How is ALS Diagnosed?


NewYork-Presbyterian doctors use a variety of approaches to test for and diagnose ALS, which may include:

  • Physical and neurological examination to evaluate family and personal medical history and symptoms 
  • Blood and urine tests to rule out the presence of other diseases that may cause similar symptoms
  • Electrodiagnostic tests (such as electromyography and nerve conduction studies) which evaluate muscle and nerve function
  • Muscle and/or nerve biopsy to determine if another muscle disease may be causing the symptoms
  • Imaging tests such as magnetic resonance imaging (MRI) to visualize the brain and spinal cord

How is ALS Treated?


There is no way to reverse the motor neuron damage of ALS or to cure the disease. However, there are treatments available to control ALS symptoms and make living with the disease easier. Psychosocial support is also available for patients and their caregivers to help them manage daily life with ALS.


Several drugs for ALS are being assessed in clinical trials, but only two drugs — riluzole (Rilutek®) and edaravone (Radicava®) — are currently approved by the FDA for treating ALS. Riluzole has been shown to slow the progression of the disease and prolong survival by several months. Edaravone can slow the decline in daily functioning that occurs in people with ALS. Other medications may be used to alleviate symptoms such as muscle cramps, stiffness, and excess saliva. We can match you with the most appropriate medications for your care.

Nutritional support

Dietitians can design an eating plan of small meals that provide sufficient nutrients while avoiding foods that may be challenging to swallow. ALS patients should eat foods high in antioxidants and carotenes, such as fruits and vegetables, along with foods high in fiber, such as grains, fish, and lean protein. In the later stages of the disease, patients may require the placement of a feeding tube.


Physical, occupational, speech/swallowing, and respiratory therapy are all available at NewYork-Presbyterian to help ALS patients maintain their strength and function as long as possible. Special equipment can help patients continue to communicate effectively, remain mobile, and ensure their safety.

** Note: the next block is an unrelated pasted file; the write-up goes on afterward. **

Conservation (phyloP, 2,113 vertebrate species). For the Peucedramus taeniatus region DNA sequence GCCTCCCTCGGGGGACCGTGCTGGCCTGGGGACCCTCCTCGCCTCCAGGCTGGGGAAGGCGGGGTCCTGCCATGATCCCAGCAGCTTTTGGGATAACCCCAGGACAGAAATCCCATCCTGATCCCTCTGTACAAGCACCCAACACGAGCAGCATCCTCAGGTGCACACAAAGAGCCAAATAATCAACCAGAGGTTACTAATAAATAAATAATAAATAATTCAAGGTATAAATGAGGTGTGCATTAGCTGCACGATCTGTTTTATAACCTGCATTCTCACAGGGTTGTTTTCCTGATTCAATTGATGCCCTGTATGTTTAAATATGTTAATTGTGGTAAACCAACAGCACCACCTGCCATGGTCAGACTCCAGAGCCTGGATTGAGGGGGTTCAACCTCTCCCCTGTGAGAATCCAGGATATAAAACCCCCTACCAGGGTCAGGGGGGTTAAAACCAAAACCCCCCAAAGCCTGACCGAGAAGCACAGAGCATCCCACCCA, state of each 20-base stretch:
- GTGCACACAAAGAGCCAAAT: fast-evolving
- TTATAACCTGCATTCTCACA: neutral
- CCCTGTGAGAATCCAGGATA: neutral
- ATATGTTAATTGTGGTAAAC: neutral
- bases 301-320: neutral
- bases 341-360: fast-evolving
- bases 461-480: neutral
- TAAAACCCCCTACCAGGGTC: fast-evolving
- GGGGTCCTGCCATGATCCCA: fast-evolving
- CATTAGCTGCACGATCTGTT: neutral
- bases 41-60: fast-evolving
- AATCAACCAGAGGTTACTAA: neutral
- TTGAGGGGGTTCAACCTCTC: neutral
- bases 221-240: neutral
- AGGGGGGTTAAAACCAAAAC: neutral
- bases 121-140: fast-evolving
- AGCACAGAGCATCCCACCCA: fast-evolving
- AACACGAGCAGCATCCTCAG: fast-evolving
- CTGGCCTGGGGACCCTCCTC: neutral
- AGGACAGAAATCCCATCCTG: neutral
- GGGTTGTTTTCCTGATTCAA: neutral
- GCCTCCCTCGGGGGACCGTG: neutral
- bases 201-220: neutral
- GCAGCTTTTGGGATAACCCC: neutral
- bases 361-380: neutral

ALS Research


NewYork-Presbyterian/Columbia University Irving Medical Center maintains one of the world’s leading basic science and clinical research programs directed at ALS. Researchers at the Eleanor and Lou Gehrig MDA/ALS Multidisciplinary Care Center and the Columbia Motor Neuron Center are conducting studies to decipher the mechanisms behind ALS and to identify new targets for innovative therapies. 

Their shared goal is to learn what causes ALS and to develop therapies to stop the progression of and ultimately cure this debilitating disease. You or your loved one may be eligible to participate in a clinical trial of a promising new approach. To learn about clinical trials for ALS, email [email protected].


Donate to ALS research



ALS stands for amyotrophic lateral sclerosis.

The earliest signs of ALS typically include muscle weakness, twitching, cramping, or stiffness.

ALS affects two out of every 100,000 people each year. In the United States, about 5,000 people are diagnosed with ALS annually.

The life expectancy of ALS varies from person to person. Most people die within three to five years of the onset of symptoms, but about 10 percent of people with ALS survive 10 or more years.

As the motor neurons start to lose their function, they stop sending messages to the muscles. The muscles then start to weaken, twitch, and atrophy (waste away). This degeneration of the muscles eventually spreads throughout the whole body.

The progression of ALS varies from one person to the next, with most people dying within three to five years. Five percent of people with ALS live 20 years or longer.

Get Care

Trust NewYork-Presbyterian for ALS Treatment

At NewYork-Presbyterian, we assess your symptoms and perform the needed testing to make an accurate diagnosis of ALS and then customize a care plan for you. 

Our health care professionals collaborate to provide expertise, education, resources, and guidance to people diagnosed with ALS and their families and caregivers. Make an appointment to learn how we can help you.